Sarojini Naidu Questions and Answers
by Sarojini Chattopadhyay

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Would "In the Bazaars of Hyderabad" be possible without the bazaar backdrop?

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Christine Jarus eNotes educator | Certified Educator

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The setting of a bazaar is integral to the poem “In the Bazaars of Hyderabad.” The author, Sarojini Naidu, paints a bright, lively picture of a typical Indian marketplace. She mentions merchants, vendors and pedlars directly in the poem. The author uses a style of poetry in which she asks a question and then answers it. This style helps sets the scene of the poem. She describes in detail the sights, sounds and smells often found in a bazaar. The author takes the reader to the bazaar and makes them feel a part of the action. The items described by Naidu give you a sense of the importance of the bazaar in her culture. The poem includes items for everything from celebrations (girdles of gold) to death (sheets of white blossoms). With the elaborate details included by Naidu, it would be hard to imagine the poem occurring anywhere other than a vibrant bazaar.

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Ashley Kannan eNotes educator | Certified Educator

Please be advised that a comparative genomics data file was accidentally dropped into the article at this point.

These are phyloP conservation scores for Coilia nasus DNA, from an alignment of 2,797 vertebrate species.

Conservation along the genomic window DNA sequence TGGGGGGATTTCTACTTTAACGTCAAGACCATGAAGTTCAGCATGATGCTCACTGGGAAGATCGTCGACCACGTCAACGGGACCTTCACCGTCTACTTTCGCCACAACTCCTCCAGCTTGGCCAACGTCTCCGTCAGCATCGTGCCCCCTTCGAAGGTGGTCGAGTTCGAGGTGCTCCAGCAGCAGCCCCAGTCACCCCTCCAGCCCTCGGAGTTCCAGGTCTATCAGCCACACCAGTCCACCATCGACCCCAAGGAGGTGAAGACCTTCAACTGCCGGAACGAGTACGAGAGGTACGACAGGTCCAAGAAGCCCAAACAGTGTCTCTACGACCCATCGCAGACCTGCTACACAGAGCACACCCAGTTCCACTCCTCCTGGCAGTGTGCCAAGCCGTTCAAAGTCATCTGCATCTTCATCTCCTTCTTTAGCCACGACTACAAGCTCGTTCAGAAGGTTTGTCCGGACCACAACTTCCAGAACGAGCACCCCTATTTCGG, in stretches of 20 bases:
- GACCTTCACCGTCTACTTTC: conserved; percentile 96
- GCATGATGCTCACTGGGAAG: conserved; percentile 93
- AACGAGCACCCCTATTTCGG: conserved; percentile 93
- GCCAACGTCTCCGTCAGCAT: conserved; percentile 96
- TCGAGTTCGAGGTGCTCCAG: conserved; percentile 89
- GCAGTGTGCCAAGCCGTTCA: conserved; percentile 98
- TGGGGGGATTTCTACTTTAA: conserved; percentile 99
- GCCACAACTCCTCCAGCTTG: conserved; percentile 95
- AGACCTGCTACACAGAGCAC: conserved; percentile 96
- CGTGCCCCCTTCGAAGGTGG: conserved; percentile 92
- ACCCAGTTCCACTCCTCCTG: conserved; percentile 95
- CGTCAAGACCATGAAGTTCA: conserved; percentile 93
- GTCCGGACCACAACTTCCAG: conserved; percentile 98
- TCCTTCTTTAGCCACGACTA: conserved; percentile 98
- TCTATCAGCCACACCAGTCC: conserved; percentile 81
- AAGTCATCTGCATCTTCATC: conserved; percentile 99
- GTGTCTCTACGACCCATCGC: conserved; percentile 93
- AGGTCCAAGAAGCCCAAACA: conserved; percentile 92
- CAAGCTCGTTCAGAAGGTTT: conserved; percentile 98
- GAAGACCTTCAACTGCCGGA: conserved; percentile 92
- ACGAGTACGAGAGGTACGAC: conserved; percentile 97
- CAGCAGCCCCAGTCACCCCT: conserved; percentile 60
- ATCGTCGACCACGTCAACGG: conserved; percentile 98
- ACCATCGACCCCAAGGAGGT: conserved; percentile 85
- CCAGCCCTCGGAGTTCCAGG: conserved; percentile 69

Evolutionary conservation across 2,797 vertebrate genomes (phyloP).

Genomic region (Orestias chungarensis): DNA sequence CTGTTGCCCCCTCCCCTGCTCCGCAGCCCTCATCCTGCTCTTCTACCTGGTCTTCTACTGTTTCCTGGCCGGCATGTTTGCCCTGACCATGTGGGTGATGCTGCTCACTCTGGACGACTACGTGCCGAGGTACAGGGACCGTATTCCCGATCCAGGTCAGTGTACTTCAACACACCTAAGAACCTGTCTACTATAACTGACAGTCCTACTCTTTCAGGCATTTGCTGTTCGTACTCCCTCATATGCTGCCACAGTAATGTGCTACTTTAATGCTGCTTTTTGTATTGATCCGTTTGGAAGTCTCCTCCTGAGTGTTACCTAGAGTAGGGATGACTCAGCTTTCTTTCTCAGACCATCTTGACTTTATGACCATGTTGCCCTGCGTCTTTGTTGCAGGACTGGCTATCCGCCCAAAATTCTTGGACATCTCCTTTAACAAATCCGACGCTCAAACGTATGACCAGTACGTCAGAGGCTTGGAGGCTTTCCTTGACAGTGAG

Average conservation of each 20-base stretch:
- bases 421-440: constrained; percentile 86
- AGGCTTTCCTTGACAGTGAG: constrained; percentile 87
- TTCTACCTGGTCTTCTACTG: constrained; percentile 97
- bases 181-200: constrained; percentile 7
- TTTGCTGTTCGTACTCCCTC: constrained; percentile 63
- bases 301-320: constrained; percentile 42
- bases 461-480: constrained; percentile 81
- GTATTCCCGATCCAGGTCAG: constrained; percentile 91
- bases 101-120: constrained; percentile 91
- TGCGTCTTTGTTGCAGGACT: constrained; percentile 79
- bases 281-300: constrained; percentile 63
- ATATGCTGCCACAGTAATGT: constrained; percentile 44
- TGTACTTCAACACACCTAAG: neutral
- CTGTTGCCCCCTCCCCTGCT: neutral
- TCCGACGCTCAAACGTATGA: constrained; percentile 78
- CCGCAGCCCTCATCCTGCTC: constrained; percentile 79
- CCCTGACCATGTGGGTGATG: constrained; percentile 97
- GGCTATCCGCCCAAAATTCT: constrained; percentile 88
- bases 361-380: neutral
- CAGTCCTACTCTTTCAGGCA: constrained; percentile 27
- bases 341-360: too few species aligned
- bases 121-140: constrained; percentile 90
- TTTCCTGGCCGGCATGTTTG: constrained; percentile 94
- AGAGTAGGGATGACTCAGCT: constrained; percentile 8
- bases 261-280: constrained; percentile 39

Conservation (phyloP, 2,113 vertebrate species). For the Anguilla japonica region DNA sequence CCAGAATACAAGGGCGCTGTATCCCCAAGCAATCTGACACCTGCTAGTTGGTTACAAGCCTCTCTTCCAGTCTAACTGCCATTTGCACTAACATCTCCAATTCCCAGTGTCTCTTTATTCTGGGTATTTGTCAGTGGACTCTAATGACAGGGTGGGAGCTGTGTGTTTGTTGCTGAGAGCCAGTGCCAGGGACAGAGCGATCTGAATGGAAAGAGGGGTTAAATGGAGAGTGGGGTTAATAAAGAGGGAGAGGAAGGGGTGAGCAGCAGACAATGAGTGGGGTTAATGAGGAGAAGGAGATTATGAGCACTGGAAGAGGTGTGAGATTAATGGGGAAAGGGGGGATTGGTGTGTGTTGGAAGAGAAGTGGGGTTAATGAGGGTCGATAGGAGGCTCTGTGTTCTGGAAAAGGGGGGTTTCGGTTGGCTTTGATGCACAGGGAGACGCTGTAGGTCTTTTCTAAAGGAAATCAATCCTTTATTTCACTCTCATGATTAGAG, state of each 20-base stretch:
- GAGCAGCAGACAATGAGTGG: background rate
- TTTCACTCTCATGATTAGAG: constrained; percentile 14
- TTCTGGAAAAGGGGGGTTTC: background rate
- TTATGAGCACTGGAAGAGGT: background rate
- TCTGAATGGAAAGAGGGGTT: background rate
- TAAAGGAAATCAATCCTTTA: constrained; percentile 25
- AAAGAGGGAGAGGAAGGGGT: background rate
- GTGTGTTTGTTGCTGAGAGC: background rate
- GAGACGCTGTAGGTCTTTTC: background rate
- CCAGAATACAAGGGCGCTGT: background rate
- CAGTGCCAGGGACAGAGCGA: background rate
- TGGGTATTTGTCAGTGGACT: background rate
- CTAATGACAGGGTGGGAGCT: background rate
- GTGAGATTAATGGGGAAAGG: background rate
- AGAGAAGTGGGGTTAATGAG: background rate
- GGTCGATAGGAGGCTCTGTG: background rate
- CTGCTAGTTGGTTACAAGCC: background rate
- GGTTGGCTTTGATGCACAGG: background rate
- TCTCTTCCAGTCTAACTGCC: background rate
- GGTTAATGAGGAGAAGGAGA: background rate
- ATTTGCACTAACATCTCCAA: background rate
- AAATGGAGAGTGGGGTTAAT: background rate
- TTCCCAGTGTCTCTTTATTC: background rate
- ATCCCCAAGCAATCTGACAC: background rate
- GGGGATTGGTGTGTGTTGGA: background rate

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When Sarojini Naidu wrote once that, "I sing just as birds do," I think that she might have been indicating the overall tone of the poem.  Given this, I think that it is nearly impossible to divorce the background from the song she sings.  She captures much of the eclectic and diverse nature of the bazaar marketplace.  When one thinks of the Indian bazaar, there is an eclectic collection of goods and services offered, of sights and sounds, and a multiplicity of what is experienced.  The "song" that is sung is one that brings out much in way of narration of this experience.  When the poem unfolds with multiple colors such as crimson, azure, and white blossoms, spices and flavorings such as saffron, sandalwood, or citron, and different elements within the setting such as henna, magicians, and anklets, it is nearly impossible to bring these elements out without the bazaar as a backdrop.  Naidu's song that is "sung" is one of a bird (perhaps as "The Nightingale of India") that is on a fly over of a bazaar, describing the totality of the experience from a vantage point that transcends subjective sensation in the hopes of evoking all that is there.

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